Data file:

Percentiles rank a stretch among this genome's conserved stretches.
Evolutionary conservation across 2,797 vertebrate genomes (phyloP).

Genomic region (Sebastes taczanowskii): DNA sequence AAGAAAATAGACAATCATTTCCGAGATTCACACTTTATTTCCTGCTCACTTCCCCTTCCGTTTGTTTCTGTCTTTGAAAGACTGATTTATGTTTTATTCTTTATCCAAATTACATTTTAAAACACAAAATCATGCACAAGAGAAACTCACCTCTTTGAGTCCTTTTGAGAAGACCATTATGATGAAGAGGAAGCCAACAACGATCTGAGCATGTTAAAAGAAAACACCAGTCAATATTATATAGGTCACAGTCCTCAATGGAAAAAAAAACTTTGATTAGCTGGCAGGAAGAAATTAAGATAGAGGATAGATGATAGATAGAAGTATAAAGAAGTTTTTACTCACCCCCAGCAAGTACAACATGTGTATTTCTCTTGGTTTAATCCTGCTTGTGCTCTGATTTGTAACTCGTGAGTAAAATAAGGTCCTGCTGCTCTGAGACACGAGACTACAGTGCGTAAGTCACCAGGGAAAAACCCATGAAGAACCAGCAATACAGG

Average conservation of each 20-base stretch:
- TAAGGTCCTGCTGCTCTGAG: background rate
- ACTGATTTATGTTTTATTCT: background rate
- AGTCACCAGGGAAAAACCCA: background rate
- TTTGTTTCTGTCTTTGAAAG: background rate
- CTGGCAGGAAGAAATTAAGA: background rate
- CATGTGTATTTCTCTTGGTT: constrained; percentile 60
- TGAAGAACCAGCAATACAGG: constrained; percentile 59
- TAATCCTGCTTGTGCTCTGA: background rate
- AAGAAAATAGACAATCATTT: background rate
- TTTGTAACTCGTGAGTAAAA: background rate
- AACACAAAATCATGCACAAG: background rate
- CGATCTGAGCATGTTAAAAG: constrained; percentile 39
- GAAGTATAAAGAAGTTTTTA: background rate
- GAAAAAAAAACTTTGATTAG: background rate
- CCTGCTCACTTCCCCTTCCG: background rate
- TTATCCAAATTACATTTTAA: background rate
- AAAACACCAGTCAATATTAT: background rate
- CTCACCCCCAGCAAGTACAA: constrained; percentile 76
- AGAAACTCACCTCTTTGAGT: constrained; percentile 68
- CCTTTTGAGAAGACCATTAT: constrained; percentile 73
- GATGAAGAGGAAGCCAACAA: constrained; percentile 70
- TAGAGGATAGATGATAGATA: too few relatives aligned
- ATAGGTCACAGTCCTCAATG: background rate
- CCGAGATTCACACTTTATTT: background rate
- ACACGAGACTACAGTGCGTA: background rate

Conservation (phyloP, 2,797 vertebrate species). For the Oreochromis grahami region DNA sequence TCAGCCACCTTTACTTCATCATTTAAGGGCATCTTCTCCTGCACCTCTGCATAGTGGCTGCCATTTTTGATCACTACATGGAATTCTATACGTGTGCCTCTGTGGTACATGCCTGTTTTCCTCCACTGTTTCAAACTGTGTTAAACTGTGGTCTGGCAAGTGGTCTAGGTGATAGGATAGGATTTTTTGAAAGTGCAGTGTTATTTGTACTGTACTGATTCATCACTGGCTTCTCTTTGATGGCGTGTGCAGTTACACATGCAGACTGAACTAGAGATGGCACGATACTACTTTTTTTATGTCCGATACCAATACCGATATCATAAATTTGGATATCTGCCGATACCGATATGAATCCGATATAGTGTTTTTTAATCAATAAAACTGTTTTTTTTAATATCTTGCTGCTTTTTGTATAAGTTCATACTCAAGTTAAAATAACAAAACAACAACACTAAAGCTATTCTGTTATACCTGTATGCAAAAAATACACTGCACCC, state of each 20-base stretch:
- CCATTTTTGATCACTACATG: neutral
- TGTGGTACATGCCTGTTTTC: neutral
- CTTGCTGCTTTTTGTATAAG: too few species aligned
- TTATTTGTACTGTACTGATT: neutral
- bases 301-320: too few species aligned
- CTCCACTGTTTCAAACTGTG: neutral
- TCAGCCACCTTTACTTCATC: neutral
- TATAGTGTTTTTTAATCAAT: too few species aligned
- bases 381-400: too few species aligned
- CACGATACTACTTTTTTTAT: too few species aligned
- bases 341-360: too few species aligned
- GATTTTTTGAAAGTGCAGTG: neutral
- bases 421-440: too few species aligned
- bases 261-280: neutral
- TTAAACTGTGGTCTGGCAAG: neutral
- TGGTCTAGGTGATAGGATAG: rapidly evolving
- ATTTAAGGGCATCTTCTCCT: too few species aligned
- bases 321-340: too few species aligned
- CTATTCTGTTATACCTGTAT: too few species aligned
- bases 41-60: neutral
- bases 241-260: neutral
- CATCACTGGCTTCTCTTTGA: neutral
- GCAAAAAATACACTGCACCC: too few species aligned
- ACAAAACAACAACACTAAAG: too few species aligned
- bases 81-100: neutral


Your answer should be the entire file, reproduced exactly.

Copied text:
Percentiles rank a stretch among this genome's conserved stretches.
Evolutionary conservation across 2,797 vertebrate genomes (phyloP).

Genomic region (Sebastes taczanowskii): DNA sequence AAGAAAATAGACAATCATTTCCGAGATTCACACTTTATTTCCTGCTCACTTCCCCTTCCGTTTGTTTCTGTCTTTGAAAGACTGATTTATGTTTTATTCTTTATCCAAATTACATTTTAAAACACAAAATCATGCACAAGAGAAACTCACCTCTTTGAGTCCTTTTGAGAAGACCATTATGATGAAGAGGAAGCCAACAACGATCTGAGCATGTTAAAAGAAAACACCAGTCAATATTATATAGGTCACAGTCCTCAATGGAAAAAAAAACTTTGATTAGCTGGCAGGAAGAAATTAAGATAGAGGATAGATGATAGATAGAAGTATAAAGAAGTTTTTACTCACCCCCAGCAAGTACAACATGTGTATTTCTCTTGGTTTAATCCTGCTTGTGCTCTGATTTGTAACTCGTGAGTAAAATAAGGTCCTGCTGCTCTGAGACACGAGACTACAGTGCGTAAGTCACCAGGGAAAAACCCATGAAGAACCAGCAATACAGG

Average conservation of each 20-base stretch:
- TAAGGTCCTGCTGCTCTGAG: background rate
- ACTGATTTATGTTTTATTCT: background rate
- AGTCACCAGGGAAAAACCCA: background rate
- TTTGTTTCTGTCTTTGAAAG: background rate
- CTGGCAGGAAGAAATTAAGA: background rate
- CATGTGTATTTCTCTTGGTT: constrained; percentile 60
- TGAAGAACCAGCAATACAGG: constrained; percentile 59
- TAATCCTGCTTGTGCTCTGA: background rate
- AAGAAAATAGACAATCATTT: background rate
- TTTGTAACTCGTGAGTAAAA: background rate
- AACACAAAATCATGCACAAG: background rate
- CGATCTGAGCATGTTAAAAG: constrained; percentile 39
- GAAGTATAAAGAAGTTTTTA: background rate
- GAAAAAAAAACTTTGATTAG: background rate
- CCTGCTCACTTCCCCTTCCG: background rate
- TTATCCAAATTACATTTTAA: background rate
- AAAACACCAGTCAATATTAT: background rate
- CTCACCCCCAGCAAGTACAA: constrained; percentile 76
- AGAAACTCACCTCTTTGAGT: constrained; percentile 68
- CCTTTTGAGAAGACCATTAT: constrained; percentile 73
- GATGAAGAGGAAGCCAACAA: constrained; percentile 70
- TAGAGGATAGATGATAGATA: too few relatives aligned
- ATAGGTCACAGTCCTCAATG: background rate
- CCGAGATTCACACTTTATTT: background rate
- ACACGAGACTACAGTGCGTA: background rate

Conservation (phyloP, 2,797 vertebrate species). For the Oreochromis grahami region DNA sequence TCAGCCACCTTTACTTCATCATTTAAGGGCATCTTCTCCTGCACCTCTGCATAGTGGCTGCCATTTTTGATCACTACATGGAATTCTATACGTGTGCCTCTGTGGTACATGCCTGTTTTCCTCCACTGTTTCAAACTGTGTTAAACTGTGGTCTGGCAAGTGGTCTAGGTGATAGGATAGGATTTTTTGAAAGTGCAGTGTTATTTGTACTGTACTGATTCATCACTGGCTTCTCTTTGATGGCGTGTGCAGTTACACATGCAGACTGAACTAGAGATGGCACGATACTACTTTTTTTATGTCCGATACCAATACCGATATCATAAATTTGGATATCTGCCGATACCGATATGAATCCGATATAGTGTTTTTTAATCAATAAAACTGTTTTTTTTAATATCTTGCTGCTTTTTGTATAAGTTCATACTCAAGTTAAAATAACAAAACAACAACACTAAAGCTATTCTGTTATACCTGTATGCAAAAAATACACTGCACCC, state of each 20-base stretch:
- CCATTTTTGATCACTACATG: neutral
- TGTGGTACATGCCTGTTTTC: neutral
- CTTGCTGCTTTTTGTATAAG: too few species aligned
- TTATTTGTACTGTACTGATT: neutral
- bases 301-320: too few species aligned
- CTCCACTGTTTCAAACTGTG: neutral
- TCAGCCACCTTTACTTCATC: neutral
- TATAGTGTTTTTTAATCAAT: too few species aligned
- bases 381-400: too few species aligned
- CACGATACTACTTTTTTTAT: too few species aligned
- bases 341-360: too few species aligned
- GATTTTTTGAAAGTGCAGTG: neutral
- bases 421-440: too few species aligned
- bases 261-280: neutral
- TTAAACTGTGGTCTGGCAAG: neutral
- TGGTCTAGGTGATAGGATAG: rapidly evolving
- ATTTAAGGGCATCTTCTCCT: too few species aligned
- bases 321-340: too few species aligned
- CTATTCTGTTATACCTGTAT: too few species aligned
- bases 41-60: neutral
- bases 241-260: neutral
- CATCACTGGCTTCTCTTTGA: neutral
- GCAAAAAATACACTGCACCC: too few species aligned
- ACAAAACAACAACACTAAAG: too few species aligned
- bases 81-100: neutral